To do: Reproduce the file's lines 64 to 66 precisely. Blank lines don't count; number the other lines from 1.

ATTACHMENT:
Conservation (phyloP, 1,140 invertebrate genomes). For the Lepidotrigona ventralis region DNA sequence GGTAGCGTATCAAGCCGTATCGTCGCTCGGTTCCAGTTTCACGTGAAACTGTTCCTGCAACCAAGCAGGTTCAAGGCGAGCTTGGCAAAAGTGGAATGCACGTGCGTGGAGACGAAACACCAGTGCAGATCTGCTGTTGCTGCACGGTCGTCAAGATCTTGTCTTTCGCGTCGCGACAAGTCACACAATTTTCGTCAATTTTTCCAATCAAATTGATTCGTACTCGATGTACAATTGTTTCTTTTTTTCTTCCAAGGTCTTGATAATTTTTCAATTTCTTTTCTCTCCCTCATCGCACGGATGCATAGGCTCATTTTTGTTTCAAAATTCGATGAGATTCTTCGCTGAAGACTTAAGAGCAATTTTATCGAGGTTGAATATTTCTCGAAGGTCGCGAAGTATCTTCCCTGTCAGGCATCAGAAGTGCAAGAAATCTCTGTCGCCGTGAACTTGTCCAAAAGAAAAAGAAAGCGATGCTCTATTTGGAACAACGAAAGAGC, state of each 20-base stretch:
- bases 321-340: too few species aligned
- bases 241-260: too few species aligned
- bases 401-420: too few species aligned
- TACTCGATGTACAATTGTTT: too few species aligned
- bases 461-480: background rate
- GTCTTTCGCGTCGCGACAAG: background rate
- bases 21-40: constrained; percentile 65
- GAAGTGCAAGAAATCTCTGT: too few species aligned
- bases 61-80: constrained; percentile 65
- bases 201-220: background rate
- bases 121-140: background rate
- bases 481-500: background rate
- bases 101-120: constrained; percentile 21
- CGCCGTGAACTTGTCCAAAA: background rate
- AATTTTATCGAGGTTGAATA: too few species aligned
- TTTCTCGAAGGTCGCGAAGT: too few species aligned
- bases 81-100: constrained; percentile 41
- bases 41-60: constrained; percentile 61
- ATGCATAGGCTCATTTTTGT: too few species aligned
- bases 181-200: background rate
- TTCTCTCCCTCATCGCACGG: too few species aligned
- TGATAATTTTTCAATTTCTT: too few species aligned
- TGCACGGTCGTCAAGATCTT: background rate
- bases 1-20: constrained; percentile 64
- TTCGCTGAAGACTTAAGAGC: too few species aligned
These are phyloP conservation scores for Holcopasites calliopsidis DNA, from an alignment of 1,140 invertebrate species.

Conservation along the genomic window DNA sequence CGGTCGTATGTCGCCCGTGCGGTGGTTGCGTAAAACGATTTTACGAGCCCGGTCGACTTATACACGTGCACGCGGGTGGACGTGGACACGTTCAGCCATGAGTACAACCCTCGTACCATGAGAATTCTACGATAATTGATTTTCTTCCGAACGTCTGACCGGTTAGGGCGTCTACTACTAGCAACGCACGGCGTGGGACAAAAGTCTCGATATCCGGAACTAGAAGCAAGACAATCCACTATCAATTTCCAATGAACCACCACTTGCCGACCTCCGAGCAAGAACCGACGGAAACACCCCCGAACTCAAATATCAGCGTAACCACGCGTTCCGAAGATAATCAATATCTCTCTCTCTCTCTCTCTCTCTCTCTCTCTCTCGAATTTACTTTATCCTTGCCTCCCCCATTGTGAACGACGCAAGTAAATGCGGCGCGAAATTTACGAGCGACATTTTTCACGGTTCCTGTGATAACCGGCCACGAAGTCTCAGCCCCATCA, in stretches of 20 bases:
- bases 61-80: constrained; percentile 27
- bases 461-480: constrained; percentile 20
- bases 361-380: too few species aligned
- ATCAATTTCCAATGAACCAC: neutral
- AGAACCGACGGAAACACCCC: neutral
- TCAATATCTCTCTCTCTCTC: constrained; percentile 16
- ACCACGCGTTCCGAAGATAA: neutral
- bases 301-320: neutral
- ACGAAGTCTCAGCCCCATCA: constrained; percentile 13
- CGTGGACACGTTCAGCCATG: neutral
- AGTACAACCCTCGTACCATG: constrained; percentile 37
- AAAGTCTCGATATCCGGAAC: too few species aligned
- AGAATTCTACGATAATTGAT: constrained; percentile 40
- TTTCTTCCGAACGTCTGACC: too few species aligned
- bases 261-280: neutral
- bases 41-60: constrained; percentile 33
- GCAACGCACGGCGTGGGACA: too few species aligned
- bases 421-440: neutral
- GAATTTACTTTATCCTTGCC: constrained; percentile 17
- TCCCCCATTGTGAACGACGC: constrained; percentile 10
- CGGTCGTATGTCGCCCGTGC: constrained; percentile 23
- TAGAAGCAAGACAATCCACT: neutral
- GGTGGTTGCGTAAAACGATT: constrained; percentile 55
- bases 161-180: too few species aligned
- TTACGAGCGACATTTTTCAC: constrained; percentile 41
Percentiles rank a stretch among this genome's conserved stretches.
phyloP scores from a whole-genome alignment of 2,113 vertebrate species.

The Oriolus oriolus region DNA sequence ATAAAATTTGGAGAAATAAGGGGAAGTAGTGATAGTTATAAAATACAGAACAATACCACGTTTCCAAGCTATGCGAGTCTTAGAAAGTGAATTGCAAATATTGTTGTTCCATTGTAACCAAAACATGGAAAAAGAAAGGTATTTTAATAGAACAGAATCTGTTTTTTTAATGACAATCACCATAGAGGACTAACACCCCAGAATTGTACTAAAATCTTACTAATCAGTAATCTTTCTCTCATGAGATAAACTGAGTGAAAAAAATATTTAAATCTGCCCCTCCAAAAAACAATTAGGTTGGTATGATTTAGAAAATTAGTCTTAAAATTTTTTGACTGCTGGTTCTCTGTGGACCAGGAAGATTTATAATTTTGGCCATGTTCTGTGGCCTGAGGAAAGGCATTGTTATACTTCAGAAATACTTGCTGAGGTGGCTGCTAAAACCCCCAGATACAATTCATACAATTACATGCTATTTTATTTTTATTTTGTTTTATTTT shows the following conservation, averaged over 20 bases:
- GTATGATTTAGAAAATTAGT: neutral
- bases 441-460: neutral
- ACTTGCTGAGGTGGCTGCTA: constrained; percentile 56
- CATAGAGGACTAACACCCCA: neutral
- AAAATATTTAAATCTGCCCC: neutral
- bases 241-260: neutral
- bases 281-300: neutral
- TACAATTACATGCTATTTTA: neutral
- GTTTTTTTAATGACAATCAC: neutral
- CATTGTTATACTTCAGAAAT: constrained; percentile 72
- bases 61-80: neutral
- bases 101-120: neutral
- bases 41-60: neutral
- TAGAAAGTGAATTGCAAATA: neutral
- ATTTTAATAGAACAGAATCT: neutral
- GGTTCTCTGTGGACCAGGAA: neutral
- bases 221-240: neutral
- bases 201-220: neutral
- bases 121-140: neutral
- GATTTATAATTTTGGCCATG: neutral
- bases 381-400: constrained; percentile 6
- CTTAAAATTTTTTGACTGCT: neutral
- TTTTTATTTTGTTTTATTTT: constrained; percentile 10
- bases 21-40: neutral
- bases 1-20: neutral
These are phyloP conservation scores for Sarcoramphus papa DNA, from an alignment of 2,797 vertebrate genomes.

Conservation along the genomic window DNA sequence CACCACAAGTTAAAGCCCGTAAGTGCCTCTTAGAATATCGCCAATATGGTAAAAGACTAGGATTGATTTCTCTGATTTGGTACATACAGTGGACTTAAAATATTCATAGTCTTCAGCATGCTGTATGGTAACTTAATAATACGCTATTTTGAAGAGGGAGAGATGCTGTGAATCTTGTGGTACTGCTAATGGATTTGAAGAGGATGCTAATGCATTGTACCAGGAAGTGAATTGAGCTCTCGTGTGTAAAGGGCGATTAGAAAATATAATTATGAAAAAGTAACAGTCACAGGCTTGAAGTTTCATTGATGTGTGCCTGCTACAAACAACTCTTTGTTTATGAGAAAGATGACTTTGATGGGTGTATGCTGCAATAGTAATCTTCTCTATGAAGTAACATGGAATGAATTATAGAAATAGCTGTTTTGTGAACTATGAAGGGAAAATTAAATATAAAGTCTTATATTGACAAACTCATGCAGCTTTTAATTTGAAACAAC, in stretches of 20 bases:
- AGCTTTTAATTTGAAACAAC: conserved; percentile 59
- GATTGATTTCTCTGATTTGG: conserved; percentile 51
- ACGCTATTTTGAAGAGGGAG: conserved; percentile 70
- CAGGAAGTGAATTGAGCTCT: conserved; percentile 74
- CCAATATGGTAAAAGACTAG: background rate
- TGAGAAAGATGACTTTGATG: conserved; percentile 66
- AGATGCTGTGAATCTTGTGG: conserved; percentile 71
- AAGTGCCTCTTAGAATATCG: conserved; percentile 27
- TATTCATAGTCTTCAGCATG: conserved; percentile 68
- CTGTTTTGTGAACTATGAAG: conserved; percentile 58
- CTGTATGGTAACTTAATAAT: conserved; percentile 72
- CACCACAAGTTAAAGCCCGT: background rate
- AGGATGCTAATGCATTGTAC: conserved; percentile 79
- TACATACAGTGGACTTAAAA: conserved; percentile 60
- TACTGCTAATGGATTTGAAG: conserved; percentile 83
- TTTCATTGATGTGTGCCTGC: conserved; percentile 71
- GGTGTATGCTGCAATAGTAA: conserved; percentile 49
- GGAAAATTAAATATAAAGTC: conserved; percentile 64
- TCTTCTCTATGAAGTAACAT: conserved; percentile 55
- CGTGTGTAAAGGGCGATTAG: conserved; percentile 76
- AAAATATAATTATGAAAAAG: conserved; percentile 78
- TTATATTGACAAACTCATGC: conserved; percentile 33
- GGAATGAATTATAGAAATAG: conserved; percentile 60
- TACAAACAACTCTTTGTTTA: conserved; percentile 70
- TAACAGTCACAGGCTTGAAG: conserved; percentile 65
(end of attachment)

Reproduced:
- TACAATTACATGCTATTTTA: neutral
- GTTTTTTTAATGACAATCAC: neutral
- CATTGTTATACTTCAGAAAT: constrained; percentile 72